CONTENT ON THIS PAGE:
Part I: General Introduction
Part II: Self-Evaluation Quiz
Part III: Video Tutorial
Part IV: Guidelines to writing good questions
PART V: Tips for Timing Your Questions
Part VI: References
Description: A Multi-choice question is made up of two parts; (1) the question (or stem), and (2) a series of alternative or possible answers, where one of the answers is the correct answer, and the others serve as distractors. If students select the correct answer they get some marks, and if they select another answer they get no marks (or sometimes negative marking).
Why use multiple choice questions for testing?
- Multiple choice test questions, also known as items, can be an effective and efficient way to assess learning outcomes granted that your test consists of effective items.
- Can cover a lot of facts in a short space
- “Easy” to construct
- Can assess distinguishing fact and opinion
- Can assess identifying cause and effect
What do I need to be mindful of?
- Can usually only assess simple recall of facts
- The “right” answer is often obvious
- Not necessarily easy to construct “good” items
- Ambiguity may promote merely “guessing.”
Instructions: Check your multiple choice-related testing skills by taking the short self-evaluation quiz below.
Note that the navigation through the quiz pages are shown in the screenshot here:
In the video below, Dr. Richelle Marynowski takes you through the planning of good multiple choice questions, i.e. how to create good stems, alternatives (distractors) and the right answer.
Note that you can enlarge the video for a better viewing experience by clicking on the rectangular icon on the lower right of the video.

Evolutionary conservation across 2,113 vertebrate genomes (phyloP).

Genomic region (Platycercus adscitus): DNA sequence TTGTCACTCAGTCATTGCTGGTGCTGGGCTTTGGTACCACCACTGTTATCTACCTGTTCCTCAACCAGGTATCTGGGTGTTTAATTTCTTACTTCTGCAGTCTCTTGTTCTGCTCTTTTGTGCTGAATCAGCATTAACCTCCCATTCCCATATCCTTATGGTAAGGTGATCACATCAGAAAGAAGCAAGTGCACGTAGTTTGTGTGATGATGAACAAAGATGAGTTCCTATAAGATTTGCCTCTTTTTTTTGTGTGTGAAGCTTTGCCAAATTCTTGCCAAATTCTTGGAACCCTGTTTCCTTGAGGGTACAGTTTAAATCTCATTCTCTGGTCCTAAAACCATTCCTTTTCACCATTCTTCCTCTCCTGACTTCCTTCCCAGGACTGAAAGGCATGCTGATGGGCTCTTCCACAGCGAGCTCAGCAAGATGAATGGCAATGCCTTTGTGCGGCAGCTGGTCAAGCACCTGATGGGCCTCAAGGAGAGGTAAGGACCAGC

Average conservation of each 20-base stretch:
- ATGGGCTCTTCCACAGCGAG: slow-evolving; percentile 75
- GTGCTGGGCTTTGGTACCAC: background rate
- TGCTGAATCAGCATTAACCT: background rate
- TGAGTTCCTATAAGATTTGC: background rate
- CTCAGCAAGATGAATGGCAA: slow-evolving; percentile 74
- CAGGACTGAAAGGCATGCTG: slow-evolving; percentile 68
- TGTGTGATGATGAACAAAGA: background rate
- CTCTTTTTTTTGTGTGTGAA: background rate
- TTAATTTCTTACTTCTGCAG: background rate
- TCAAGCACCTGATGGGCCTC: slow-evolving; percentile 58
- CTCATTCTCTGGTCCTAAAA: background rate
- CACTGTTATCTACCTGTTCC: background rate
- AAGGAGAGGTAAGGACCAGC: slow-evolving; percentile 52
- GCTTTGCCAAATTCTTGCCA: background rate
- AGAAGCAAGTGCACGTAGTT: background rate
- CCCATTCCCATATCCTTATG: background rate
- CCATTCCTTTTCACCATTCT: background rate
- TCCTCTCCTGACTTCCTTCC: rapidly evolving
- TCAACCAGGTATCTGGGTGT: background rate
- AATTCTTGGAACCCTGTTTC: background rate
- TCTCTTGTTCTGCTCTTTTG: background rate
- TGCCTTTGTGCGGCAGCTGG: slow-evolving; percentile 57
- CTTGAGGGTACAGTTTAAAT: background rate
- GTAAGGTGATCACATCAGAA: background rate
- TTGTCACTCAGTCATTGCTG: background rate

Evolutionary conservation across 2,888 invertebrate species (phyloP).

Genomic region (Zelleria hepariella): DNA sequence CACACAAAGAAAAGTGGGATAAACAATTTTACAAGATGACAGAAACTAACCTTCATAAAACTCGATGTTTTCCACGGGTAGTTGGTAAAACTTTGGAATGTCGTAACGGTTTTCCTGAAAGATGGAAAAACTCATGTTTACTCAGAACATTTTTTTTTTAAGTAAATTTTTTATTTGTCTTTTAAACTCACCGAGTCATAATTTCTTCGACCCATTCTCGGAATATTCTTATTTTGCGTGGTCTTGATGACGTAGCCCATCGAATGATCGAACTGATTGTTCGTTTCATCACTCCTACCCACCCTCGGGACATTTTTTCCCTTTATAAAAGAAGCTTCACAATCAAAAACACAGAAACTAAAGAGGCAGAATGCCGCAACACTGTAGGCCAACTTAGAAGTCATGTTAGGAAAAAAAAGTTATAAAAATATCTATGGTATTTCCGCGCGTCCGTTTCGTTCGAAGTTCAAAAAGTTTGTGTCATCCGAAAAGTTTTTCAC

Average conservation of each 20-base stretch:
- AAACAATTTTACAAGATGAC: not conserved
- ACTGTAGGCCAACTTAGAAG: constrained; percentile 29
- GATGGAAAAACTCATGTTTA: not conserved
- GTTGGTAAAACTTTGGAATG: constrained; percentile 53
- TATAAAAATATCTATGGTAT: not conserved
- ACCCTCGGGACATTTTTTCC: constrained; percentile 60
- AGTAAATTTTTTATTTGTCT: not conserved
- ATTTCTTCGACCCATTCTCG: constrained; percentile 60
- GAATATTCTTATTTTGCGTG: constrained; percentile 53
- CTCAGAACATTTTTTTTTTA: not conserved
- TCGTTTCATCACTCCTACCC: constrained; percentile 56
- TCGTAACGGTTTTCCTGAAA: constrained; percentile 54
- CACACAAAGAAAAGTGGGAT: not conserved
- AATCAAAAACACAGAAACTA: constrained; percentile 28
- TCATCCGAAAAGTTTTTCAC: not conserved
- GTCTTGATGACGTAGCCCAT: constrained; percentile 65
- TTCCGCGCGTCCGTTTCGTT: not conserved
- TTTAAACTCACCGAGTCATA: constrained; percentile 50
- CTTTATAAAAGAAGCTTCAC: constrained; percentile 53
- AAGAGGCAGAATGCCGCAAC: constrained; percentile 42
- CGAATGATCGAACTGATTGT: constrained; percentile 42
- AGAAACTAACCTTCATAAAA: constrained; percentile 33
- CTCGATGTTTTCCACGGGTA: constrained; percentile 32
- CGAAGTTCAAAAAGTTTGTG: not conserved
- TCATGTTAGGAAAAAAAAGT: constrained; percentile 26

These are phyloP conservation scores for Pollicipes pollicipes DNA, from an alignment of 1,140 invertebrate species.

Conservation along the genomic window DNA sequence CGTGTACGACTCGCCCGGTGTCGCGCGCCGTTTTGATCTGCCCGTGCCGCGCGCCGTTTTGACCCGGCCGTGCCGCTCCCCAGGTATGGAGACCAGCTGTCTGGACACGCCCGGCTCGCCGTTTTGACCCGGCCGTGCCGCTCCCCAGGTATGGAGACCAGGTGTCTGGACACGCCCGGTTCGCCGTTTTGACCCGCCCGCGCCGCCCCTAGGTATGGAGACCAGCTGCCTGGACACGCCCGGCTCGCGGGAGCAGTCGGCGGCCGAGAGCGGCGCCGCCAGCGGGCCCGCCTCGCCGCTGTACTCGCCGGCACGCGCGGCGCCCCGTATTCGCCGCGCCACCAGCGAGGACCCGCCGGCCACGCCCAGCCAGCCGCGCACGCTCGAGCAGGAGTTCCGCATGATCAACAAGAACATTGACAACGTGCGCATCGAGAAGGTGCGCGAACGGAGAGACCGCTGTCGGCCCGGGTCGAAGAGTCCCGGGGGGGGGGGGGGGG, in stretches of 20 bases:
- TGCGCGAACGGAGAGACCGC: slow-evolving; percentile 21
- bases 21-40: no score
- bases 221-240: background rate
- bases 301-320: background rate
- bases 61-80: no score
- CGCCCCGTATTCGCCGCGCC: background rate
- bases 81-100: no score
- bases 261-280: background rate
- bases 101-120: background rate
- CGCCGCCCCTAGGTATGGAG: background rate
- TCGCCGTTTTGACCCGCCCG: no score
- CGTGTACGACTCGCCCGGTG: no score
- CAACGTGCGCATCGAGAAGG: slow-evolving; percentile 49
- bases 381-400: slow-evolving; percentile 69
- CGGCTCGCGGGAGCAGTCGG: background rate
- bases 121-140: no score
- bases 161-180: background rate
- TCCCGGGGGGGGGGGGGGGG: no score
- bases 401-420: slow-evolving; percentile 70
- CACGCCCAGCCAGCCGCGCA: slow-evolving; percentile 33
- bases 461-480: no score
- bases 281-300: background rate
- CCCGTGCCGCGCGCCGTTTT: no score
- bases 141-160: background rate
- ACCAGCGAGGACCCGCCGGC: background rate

Below you’ll find a list of suggestions. You can click on each of them if you need some more context.
Planning for a multiple-Choice assessment, you should be aware of the following general recommendations (UCD Teaching and Learning) relating to the set-up of the overall assessment in a course. Also note the importance of communicating to students the relative effort required to successfully complete an assessment, which is the case of Multiple-Choice Test of an hour usually require of students an additional 9 hours of preparation.
- Heavy assessment workloads may lead to surface learning (e.g. Entwistle and Ramsden, 1983; Kember and Leung, 1998).
- In general, excessive student assessment workloads lead to excessive staff workloads and tend to lead to poor ratings for teachers (Trigwell and Prosser; 1991).
- Fewer assessments create space for faster and better feedback.
- Programme Reviews often highlight student workloads as a problem. For example: “there appears to be a lack of an effective mechanism to plan and monitor student assessment workload.
Feel free to browse the following guides on the preparation of multiple choice questions below:
1. Steven J. Burton et. al. How to Prepare Better Multiple Choice Test Items: Guidelines for University Faculty
2. Brigham Young University. 14 Rules for Writing Multiple Choice Questions
3. University of Waterloo. Designing Multiple Choice Questions
4. Jon Mueller. Authentic Assessment Toolbox
5. Duquesne University. Good, Better, Best Multiple Choice Exam Construction
6. University of Manitoba. Creating Multiple Choice Questions
DiBattista, D., & Kurzawa, L. (2011). Examination of the quality of multiple-choice items on classroom tests. The Canadian Journal for the Scholarship of Teaching and Learning, 2(2), Article 4 (23 pages). Free download at: http://ir.lib.uwo.ca/cjsotl_rcacea/vol2/iss2/4.
DiBattista, D. (2005). The Immediate Feedback Assessment Technique: A learner-centered multiple-choice response form. Canadian Journal of Higher Education, 35, 111-131.
DiBattista, D., Mitterer, J.O., and Gosse, L. (2004). Acceptance by undergraduates of the Immediate Feedback Assessment Technique for multiple-choice testing. Teaching in Higher Education, 9, 17-28.
Haladyna, T. M. (2004). Developing and Validating Multiple-Choice Test Items. 3rd edition. Mahwah, New Jersey: Lawrence Erlbaum Associates.
Haladyna, T. M. (1997). Writing Test Items to Evaluate Higher Order Thinking. Boston: Allyn and Bacon.